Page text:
Fight spider mites on houseplants

By Dawn Pettinelli - UConn Home & Garden Education Center
Featured Article - posted Mon., Jan. 9, 2012
Contributed
Photo by Leanne Pundt, of UConn. - Contributed Photo

One quite common houseplant pest that I just noticed on those lovely variegated ivies I am overwintering is the spider mite. Mites have four pairs of legs, so they are not true insects, but are placed in a separate group of creatures called arachnids. Spiders are also included in this group.

Spider mites feed by piercing the leaf or flower bud and removing the liquid contents of the plant’s cells. Since this destroys the chloroplasts, which give plants their green color, the affected areas appear stippled or speckled, with irregular silver or yellowish spots.

Two-spotted spider mites are the species most commonly encountered on houseplants. They are very tiny - only 1/25 to 1/50 of an inch long - and are difficult to see without the aid of a hand lens. These mites, comparable in size to a grain of pepper, usually have two distinct dark spots on their back, hence the name.

Most often you will notice your plant’s leaves looking off-color and rather yellowish, and where high populations of spider mites have developed, fine webbing will be visible between the leaves and stems. Mites generally feed on the undersides of the leaves, making them less likely to be discovered until considerable damage has occurred.

Eggs of the two-spotted spider mite are laid at the base of the plants, as well as on the leaves or buds. Populations can build up very rapidly. At temperatures of 75 degrees F, it only takes five days for eggs to develop into adults, whereas 40 days are required for development at temperatures around 50 degrees F. As you might suspect, plants located closest to a heat source are where infestations can develop most rapidly.

Spider mites can be controlled by repeated washings with cold water. Bring plants to the kitchen sink or bathtub and spray with as much force as the plants can tolerate. Since mites are not insects, most common houseplant insecticides will not satisfactorily control them. Miticides formulated for indoor use are sometimes available, but often quite toxic, and cold water treatments work just about as well for small, localized infestations. Spider mites abhor cool, moist conditions, so after washing, move your plants to a cooler location. Keep an eye on them and wash them with cold water if you notice any signs of reinfestations.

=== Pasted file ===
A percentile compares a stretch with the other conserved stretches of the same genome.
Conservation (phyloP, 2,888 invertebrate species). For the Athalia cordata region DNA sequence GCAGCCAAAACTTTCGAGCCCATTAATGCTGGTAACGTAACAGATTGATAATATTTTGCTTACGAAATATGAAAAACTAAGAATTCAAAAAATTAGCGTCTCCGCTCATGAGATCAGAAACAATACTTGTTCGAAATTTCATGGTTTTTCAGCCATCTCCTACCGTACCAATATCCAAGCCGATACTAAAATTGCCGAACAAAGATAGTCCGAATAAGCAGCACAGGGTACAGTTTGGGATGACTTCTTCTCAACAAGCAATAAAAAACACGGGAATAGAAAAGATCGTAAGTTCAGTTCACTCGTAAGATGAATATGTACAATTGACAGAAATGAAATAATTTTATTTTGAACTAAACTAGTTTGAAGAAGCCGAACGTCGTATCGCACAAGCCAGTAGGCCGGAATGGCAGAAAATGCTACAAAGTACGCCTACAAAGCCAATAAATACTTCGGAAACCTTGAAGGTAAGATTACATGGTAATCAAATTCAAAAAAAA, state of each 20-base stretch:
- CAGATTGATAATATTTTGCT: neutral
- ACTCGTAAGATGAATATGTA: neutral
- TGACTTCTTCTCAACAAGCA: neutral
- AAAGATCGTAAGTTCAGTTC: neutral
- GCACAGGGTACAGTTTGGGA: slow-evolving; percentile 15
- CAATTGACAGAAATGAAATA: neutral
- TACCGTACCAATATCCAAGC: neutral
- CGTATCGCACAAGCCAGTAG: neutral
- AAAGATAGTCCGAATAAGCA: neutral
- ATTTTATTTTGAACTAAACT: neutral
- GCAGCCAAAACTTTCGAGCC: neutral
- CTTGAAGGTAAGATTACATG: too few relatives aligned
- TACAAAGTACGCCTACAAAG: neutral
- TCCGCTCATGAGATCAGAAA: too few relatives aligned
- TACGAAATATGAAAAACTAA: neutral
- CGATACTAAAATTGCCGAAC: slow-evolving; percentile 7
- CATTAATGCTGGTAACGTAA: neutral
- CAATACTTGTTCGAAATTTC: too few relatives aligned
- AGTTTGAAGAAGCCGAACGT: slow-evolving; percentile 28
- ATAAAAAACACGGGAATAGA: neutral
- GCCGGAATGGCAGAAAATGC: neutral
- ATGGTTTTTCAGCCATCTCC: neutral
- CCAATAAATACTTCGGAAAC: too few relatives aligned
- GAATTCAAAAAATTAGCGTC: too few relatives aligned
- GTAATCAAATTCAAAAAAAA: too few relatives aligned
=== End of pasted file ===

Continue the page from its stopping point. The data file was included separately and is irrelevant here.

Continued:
African violets, cyclamens, geraniums, gloxinias and New Guinea impatiens, among others, are often bothered by another species of mite, the cyclamen mite. Leaves and flowers appear stunted, deformed and knobby. Cyclamen mites are smaller in size than spider mites and are very difficult to control.

Consider discarding plants infested with cyclamen mites. Even harsh chemical controls are not always effective. One remedy that has been suggested is to immerse plants in 110 degree F water for 15 to 30 minutes. To be on the safe side, space remaining plants so the leaves do not touch. Wash your hands thoroughly with soap before touching healthy plants.

Always quarantine new houseplants before placing them among healthy plants. As with many aspects of gardening, preventative measures can save you a lot of time, effort and expense. If you have questions about controlling mites or on other gardening quandaries, call, toll-free, 877-486-6271, visit the website at www.ladybug.uconn.edu or contact your local Cooperative Extension Center.


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